My rating: 5 stars
A gruesome murder takes place in Crobost, a small village in the far north of the Isle of Lewis. Due to its similarity with a murder which took place in Edinburgh, Detective Inspector Fionnlagh (Fin) Macleod, a native of the island, is sent to Lewis to investigate the murder. Returning to the island almost 20 years after he left, Fin tries to remain objective while he investigates the death of Angel Macritchie, a man who turns out to have been his childhood tormentor. However, he is swiftly drawn back into the life he left as a young adult, with the community ties and all the long-forgotten secrets that come with it. In solving the murder, Fin is forced to take stock of his life and come to terms with his own past.
The story is presented in alternating chapter, which recount the current murder investigation and Fin’s childhood, with the former chapters written in the third person and the latter in the first person. As the mystery unfolds, it becomes clearer to the reader that rather simply providing a background to the character of Fin Macleod, the childhood chapters instead provide a crucial piece of the puzzle of who murdered Macritchie. Throughout the pages, we are introduced to a cast of characters who have influenced Fin’s life and through them are forced to question what his life would be like had he stayed on Lewis rather than going to Glasgow University and then entering the police force.
I picked this book up for £2 from a charity shop and devoured it in two days – it has been a while since any book held my attention the way this did. This seems to be a book which polarises opinion (as evidenced from the reviews on Goodreads). Many of the people giving it low ratings seem to have been attracted by the cover. This has a blurb which reads:
A brutal killing takes place on the Isle of Lewis, Scotland: a land of harsh beauty and inhabitants of deep-rooted faith.
A MURDER. Detective Inspector Fin Macleod is sent from Edinburgh to investigate. For Lewis-born Macleod, the case represents a journey both home and into his past.
A SECRET. Something lurks within the close-knit island community. Something sinister.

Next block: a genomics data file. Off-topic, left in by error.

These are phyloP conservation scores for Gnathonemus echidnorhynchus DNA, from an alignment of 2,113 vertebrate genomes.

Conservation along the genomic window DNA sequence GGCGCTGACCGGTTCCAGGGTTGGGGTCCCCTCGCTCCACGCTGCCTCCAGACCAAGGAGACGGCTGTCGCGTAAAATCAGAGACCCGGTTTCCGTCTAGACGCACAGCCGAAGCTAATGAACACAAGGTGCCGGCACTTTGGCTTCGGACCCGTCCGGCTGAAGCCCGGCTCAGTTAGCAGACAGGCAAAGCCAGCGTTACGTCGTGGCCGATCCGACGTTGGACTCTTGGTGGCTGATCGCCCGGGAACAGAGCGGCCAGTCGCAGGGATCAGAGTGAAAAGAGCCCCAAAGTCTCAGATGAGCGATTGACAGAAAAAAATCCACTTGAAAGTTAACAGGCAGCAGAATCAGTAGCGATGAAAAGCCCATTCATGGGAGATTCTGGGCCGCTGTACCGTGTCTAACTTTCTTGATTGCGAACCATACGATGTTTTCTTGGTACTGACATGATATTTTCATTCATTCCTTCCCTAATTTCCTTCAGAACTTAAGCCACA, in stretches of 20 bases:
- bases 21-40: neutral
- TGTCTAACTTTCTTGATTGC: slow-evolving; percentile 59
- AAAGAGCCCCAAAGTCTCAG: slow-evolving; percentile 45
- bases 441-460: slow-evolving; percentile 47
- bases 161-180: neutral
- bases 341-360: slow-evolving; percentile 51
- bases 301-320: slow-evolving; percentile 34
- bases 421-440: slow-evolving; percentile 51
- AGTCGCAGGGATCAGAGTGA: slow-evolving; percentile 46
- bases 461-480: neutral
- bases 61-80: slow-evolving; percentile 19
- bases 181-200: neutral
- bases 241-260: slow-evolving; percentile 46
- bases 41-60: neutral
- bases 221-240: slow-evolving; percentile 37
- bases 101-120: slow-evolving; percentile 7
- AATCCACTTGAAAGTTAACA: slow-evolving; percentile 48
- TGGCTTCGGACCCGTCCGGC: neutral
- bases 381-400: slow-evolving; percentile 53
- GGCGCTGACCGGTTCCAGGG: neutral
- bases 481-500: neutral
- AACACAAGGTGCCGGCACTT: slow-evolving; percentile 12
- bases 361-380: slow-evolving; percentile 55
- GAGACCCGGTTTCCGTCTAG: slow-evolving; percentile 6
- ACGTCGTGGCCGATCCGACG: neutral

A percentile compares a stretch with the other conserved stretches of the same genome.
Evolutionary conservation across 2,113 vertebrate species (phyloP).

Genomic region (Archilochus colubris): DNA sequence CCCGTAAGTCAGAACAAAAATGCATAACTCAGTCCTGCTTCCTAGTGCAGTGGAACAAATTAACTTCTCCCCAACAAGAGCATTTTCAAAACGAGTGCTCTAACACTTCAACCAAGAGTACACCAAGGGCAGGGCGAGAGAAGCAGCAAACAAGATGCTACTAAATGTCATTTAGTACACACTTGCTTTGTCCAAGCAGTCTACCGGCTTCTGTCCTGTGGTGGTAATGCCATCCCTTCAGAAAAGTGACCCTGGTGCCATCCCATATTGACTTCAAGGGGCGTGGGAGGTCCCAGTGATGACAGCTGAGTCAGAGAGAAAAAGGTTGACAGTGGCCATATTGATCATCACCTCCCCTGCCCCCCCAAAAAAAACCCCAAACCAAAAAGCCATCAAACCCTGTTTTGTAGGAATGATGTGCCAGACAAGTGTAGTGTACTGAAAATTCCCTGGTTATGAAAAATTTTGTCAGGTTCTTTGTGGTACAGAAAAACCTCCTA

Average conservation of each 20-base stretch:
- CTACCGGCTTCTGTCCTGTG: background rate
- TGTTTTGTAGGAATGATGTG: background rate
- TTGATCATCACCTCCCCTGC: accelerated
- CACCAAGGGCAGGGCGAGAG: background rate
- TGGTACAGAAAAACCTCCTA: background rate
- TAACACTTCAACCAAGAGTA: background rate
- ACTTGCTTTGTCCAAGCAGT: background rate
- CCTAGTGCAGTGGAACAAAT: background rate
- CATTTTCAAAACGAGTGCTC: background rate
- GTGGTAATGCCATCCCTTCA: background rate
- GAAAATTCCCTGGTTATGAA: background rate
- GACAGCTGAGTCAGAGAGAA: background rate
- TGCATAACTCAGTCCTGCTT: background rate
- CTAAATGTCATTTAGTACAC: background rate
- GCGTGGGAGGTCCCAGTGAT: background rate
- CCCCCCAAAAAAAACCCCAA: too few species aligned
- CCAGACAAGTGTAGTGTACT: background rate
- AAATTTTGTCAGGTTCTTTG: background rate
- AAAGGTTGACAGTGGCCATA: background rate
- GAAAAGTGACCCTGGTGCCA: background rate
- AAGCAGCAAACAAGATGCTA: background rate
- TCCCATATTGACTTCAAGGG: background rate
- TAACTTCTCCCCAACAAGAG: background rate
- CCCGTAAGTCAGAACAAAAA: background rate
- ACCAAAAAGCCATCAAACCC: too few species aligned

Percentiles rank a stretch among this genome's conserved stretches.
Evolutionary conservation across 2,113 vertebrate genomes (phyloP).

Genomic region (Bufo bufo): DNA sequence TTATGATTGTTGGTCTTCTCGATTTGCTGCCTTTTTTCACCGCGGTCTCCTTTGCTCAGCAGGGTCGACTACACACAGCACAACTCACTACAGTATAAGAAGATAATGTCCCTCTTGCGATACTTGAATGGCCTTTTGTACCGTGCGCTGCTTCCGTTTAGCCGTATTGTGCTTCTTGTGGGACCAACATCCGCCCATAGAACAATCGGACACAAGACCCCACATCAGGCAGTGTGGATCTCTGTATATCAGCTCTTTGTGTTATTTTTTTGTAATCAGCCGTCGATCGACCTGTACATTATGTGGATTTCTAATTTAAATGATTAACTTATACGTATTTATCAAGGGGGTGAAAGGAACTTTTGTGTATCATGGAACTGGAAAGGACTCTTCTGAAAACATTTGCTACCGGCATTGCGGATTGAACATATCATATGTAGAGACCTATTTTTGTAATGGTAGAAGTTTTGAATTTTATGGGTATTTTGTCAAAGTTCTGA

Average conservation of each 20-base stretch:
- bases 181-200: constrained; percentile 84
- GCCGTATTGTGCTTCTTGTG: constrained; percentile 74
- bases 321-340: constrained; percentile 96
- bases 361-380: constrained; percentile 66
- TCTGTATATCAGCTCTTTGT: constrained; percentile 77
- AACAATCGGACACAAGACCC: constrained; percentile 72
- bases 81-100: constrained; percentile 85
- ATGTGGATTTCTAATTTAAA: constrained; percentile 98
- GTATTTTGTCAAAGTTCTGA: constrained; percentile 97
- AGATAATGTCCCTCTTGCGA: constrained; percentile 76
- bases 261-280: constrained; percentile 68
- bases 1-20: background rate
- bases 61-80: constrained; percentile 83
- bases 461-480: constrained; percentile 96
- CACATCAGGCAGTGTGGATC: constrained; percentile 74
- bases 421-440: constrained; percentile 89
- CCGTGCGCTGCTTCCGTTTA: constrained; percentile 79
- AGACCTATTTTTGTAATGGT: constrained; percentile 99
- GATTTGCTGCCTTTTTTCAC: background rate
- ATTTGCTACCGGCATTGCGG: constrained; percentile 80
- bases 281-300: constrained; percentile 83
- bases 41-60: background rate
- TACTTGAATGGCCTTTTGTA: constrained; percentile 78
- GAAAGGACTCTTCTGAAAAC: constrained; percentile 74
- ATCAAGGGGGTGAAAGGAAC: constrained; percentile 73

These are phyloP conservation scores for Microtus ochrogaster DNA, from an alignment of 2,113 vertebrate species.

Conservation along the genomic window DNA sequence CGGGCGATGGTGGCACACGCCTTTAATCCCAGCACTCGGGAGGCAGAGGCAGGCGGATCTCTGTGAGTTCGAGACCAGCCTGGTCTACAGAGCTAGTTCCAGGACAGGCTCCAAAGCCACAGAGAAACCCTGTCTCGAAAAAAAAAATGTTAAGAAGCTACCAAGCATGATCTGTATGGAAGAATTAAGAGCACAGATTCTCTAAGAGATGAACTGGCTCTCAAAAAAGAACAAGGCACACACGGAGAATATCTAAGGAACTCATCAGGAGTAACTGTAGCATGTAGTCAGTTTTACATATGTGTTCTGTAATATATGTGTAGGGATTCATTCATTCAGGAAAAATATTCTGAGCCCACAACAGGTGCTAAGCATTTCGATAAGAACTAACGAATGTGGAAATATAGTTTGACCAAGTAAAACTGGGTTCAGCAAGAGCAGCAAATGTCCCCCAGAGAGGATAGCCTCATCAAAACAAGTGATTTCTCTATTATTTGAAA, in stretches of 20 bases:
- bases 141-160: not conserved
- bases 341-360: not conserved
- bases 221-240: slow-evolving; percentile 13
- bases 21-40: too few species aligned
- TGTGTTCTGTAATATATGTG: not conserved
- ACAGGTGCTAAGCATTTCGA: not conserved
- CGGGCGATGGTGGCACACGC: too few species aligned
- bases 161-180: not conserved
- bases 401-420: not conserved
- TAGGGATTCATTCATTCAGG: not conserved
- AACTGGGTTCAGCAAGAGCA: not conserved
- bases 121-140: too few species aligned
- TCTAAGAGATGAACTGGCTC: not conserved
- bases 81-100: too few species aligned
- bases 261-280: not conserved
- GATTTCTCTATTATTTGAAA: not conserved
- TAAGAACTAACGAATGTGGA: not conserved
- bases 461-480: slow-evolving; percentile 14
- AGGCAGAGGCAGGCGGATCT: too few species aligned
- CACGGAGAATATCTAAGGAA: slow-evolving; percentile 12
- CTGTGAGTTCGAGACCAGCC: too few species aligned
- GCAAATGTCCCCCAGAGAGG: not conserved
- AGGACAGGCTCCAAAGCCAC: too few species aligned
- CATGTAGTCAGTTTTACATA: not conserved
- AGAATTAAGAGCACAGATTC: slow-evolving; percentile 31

A TRAP. As Fin investigates, old skeletons begin to surface, and soon he, the hunter, becomes the hunted.
Yes, this does describe the book. However, it does not accurately portray the book I read and I can see why people found themselves disliking it. I think that Quercus have done the book a great disservice – by setting it up as a horror novel, they have drawn in a readership which may not be entirely appropriate. Rather than a horror book, what May has created is a very detailed depiction of a murder investigation within a small island community and much of the narrative’s power lies in descriptions of boredom, claustrophobia and fear within the community. Additionally, the description of the Hebridean guga hunt provides both a vehicle for plot progression and an insight into an ancient Highland tradition. The only low point of the novel is the somewhat rushed denouement and the overly fanciful final 10 or so pages. In my opinion, these let down an otherwise brilliant novel.
Verdict: While I may be somewhat biased since I tend to prefer books which provide a lot of backstory to the events they describe, I think that many of the reviews on Goodreads are unnecessarily harsh. Despite a few issues outlined above, I really enjoyed The Blackhouse and it is thoroughly deserving of 5 stars. If you like a mystery novel with a little more thought put into it than the typical commercial trash, then this book is for you.